The Obama ministration said that they would release this but then there was this enormous backlash, and the administration worked with Congress to actually change FOIA, to allow the Secretary of Defense to sign a waiver saying any release of photographs or anything else pertaining to the treatment of detainees would be a national security risk. So right out of the gate they were working against their own promises of transparency.
BOB GARFIELD: It seems to me that there are two possibilities. The first is that the president believes, out of principle, that the government can't function properly if information from the government flows too freely. The other possibility is that he’s got something to hide.
JASON LEOPOLD: I would say that it really depends on the type of information. Much of the documents that I tried to access have to do with national security, the CIA’s targeted killing program, its torture program, FBI surveillance, documents that the agencies go out of their way to protect. I should say also that I filed FOIAs to find out how the government is actually handling my FOIAs.
And I’ve seen how the [LAUGHS] FOIA requests are politicized, that it goes up to the top official to approve whether or not, you know, records can be released.
BOB GARFIELD: And you, of course, have FOIA’d yourself. What did you find?
JASON LEOPOLD: This was stunning to me. Many years ago I had filed a Freedom of Information Act request with the FBI to gain access to documents about the brother of a high-valued detainee who lived in Florida. He had signed over a privacy waiver essentially saying that he would grant the government agencies permission to turn over anything that had on him to me.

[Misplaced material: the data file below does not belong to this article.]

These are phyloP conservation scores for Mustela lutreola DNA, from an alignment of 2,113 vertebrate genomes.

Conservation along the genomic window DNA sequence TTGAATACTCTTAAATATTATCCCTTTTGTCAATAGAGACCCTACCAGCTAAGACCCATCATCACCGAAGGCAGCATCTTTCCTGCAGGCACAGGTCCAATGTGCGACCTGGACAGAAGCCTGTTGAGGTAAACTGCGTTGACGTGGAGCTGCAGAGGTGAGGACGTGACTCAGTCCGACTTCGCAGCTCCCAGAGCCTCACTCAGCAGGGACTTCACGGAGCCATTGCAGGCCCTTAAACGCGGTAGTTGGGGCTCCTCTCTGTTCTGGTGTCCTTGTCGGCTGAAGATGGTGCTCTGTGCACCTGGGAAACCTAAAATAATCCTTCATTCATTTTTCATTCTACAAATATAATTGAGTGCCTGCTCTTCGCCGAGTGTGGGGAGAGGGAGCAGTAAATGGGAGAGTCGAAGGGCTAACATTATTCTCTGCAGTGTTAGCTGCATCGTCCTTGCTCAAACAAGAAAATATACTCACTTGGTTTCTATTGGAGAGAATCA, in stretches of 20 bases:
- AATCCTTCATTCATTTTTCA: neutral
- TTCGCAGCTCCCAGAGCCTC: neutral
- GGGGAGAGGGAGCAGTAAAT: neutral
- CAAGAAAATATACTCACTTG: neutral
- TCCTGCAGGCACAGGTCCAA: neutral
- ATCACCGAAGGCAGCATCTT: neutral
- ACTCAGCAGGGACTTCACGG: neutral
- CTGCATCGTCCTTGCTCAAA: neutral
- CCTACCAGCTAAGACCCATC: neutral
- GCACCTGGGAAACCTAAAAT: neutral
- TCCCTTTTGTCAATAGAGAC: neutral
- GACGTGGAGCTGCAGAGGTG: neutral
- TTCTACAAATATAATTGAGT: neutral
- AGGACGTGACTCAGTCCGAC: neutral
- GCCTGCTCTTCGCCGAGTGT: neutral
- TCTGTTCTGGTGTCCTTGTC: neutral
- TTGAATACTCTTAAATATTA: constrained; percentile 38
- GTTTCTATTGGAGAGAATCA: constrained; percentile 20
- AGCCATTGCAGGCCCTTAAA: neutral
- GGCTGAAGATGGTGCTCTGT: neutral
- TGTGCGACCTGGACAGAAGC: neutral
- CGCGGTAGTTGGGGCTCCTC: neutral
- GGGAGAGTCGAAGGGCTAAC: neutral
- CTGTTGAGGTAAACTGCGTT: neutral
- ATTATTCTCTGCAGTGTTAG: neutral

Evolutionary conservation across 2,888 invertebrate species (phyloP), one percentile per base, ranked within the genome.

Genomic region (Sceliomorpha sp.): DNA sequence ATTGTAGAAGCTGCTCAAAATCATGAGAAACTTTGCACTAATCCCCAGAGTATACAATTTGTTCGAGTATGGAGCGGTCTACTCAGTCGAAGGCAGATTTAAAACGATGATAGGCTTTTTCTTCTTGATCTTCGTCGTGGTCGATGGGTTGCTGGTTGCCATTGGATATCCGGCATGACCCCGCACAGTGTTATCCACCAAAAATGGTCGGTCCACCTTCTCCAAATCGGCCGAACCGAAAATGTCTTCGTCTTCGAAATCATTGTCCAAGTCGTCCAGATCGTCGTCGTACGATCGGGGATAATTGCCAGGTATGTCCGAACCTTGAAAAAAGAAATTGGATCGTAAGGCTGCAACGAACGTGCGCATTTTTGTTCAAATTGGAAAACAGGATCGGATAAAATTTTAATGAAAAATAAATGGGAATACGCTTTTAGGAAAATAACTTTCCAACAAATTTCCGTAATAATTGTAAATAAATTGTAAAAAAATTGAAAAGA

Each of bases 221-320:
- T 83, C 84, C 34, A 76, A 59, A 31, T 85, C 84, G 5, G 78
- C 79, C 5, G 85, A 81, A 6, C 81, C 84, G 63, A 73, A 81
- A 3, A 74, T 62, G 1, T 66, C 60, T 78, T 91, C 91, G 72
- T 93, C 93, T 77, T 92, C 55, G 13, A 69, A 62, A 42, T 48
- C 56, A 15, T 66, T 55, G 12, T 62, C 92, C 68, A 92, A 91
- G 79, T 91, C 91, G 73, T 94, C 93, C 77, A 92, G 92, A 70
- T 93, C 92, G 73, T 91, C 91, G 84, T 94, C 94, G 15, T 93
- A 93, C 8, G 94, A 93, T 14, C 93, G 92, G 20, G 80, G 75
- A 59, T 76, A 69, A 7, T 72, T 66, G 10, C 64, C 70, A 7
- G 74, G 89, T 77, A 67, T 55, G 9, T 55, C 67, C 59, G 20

One day I received a telephone call from his wife and she said to me, an FBI Special Agent is here. They're asking questions about your FOIA. I, I was outraged. I filed a Freedom of Information Act request with the FBI for everything that they had on me on this particular day, in which the FBI Special Agent was asking questions about me. A few months later I received some documents and, sure enough, the FBI tasked a Special Agent to go out and interrogate my source about my [LAUGHS] Freedom of Information Act request. I’ve received other documents from the Department of Justice in which they sort of make fun of me and say that I'm a member of a FOIA posse. You have one attorney saying, oh, that should be his band name.
BOB GARFIELD: Well Jason, I have one further thing to say to you.
JASON LEOPOLD: And that is?
BOB GARFIELD: FOIA Posse is a pretty great band name.
Jason, thank you very much.
JASON LEOPOLD: Thank you, Bob.
BOB GARFIELD: Jason Leopold is an investigative reporter for VICE News.